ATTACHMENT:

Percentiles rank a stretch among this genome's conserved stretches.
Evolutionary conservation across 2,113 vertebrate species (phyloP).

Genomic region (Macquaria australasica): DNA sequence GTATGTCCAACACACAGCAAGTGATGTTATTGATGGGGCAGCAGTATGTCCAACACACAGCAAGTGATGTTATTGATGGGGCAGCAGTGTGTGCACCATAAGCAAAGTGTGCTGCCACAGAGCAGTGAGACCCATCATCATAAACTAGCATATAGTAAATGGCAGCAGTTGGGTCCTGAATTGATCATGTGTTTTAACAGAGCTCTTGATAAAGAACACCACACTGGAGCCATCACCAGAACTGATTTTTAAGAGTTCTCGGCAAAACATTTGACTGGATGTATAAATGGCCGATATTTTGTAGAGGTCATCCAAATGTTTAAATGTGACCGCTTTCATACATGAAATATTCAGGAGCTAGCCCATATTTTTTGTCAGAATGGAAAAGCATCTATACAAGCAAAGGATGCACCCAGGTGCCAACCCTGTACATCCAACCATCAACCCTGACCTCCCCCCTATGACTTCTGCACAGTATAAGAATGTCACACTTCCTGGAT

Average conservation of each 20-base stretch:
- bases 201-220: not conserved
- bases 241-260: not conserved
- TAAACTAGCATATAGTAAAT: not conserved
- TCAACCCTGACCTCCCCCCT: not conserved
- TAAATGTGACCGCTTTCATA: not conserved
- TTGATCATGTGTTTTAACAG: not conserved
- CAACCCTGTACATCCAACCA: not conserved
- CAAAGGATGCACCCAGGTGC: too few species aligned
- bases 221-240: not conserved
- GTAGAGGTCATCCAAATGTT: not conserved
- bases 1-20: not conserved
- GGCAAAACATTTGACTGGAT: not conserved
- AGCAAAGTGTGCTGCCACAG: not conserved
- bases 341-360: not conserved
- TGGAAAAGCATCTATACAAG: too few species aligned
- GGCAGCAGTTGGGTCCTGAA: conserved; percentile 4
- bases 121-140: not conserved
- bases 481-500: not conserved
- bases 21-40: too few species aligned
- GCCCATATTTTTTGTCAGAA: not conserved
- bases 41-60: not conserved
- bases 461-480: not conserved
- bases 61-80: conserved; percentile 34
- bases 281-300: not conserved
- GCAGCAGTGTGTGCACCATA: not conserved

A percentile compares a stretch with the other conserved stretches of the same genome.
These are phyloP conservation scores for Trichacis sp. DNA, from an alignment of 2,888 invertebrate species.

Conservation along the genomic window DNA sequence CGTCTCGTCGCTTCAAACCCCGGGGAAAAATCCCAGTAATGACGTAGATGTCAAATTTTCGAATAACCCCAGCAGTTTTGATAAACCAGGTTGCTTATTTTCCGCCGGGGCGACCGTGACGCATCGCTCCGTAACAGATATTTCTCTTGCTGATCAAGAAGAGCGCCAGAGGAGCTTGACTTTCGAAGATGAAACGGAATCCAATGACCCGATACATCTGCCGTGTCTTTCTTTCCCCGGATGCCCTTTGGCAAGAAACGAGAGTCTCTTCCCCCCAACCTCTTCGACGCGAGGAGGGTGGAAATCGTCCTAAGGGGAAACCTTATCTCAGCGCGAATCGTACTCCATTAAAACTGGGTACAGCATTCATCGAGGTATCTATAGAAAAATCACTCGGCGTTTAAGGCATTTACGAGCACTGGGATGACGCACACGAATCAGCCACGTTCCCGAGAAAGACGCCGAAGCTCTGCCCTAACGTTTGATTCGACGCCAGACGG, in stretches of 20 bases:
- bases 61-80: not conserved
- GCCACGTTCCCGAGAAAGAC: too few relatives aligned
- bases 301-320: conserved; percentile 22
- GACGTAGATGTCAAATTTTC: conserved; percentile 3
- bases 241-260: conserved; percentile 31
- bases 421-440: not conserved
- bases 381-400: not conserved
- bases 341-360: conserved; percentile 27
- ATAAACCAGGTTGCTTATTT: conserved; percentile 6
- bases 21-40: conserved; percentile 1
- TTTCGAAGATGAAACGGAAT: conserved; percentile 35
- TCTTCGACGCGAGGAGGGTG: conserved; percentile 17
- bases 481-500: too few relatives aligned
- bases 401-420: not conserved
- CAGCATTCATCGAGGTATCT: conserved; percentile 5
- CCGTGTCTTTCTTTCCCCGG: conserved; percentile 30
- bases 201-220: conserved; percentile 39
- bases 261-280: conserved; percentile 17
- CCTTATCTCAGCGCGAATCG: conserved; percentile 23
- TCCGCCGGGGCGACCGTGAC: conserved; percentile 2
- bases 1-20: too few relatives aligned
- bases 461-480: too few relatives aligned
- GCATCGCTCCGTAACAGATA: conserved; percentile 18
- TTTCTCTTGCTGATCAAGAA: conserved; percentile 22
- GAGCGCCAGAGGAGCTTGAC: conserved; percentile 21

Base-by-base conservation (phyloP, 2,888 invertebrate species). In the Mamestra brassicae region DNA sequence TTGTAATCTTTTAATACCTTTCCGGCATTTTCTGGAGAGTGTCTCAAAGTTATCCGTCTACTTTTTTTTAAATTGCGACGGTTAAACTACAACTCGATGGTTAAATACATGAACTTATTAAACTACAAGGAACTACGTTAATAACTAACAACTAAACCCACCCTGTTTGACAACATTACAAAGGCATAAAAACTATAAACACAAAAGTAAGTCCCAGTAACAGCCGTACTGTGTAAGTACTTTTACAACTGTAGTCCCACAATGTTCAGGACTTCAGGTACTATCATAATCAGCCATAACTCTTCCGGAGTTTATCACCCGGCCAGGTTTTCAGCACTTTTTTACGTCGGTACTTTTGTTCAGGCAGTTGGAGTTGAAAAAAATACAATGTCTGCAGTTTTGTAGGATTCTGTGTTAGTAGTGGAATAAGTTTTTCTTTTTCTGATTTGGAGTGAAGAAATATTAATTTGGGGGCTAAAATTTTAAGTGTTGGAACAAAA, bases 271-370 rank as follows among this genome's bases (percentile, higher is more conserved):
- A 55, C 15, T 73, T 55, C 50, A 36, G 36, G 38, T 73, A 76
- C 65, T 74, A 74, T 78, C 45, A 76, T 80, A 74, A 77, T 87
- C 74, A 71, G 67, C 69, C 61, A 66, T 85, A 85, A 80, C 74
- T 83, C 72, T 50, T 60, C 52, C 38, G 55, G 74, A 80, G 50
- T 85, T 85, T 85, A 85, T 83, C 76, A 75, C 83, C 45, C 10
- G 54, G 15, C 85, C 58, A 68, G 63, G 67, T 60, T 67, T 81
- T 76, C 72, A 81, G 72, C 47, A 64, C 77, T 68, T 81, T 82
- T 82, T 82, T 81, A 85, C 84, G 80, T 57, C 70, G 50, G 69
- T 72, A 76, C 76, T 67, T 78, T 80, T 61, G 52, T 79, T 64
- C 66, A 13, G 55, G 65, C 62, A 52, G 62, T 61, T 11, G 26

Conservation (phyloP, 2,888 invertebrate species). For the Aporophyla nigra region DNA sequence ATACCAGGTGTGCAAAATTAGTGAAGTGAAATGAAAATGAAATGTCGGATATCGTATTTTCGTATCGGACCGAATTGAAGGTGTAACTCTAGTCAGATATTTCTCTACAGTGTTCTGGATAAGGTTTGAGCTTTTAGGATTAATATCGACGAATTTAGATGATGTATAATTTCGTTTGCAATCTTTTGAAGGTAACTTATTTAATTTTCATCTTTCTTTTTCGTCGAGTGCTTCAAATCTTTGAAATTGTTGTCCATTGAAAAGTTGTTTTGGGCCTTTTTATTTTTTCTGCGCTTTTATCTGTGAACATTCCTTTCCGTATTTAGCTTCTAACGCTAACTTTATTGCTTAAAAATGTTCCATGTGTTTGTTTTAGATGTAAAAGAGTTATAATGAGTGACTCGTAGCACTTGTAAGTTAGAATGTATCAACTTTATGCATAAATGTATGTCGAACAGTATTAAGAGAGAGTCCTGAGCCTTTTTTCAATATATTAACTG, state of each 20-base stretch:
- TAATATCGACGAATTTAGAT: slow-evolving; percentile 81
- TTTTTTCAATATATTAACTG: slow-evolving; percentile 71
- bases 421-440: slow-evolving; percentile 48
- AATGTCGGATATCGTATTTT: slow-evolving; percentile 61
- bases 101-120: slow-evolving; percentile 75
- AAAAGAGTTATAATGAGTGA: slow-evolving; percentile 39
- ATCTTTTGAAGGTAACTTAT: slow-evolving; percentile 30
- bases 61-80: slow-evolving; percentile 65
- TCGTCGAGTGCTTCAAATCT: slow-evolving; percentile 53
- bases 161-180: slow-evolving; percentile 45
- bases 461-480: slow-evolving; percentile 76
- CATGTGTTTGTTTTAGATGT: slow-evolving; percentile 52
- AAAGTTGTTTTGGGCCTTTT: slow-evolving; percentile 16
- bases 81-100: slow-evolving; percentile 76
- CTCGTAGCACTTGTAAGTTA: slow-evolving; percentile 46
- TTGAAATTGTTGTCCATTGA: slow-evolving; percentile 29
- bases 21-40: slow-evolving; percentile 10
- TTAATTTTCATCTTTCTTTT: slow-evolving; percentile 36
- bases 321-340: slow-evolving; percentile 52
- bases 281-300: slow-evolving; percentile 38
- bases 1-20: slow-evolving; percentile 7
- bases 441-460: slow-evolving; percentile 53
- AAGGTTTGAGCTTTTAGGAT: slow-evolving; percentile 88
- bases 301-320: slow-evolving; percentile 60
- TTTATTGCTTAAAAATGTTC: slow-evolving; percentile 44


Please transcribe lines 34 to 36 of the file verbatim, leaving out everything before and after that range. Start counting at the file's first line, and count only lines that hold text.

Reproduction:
- GCCACGTTCCCGAGAAAGAC: too few relatives aligned
- bases 301-320: conserved; percentile 22
- GACGTAGATGTCAAATTTTC: conserved; percentile 3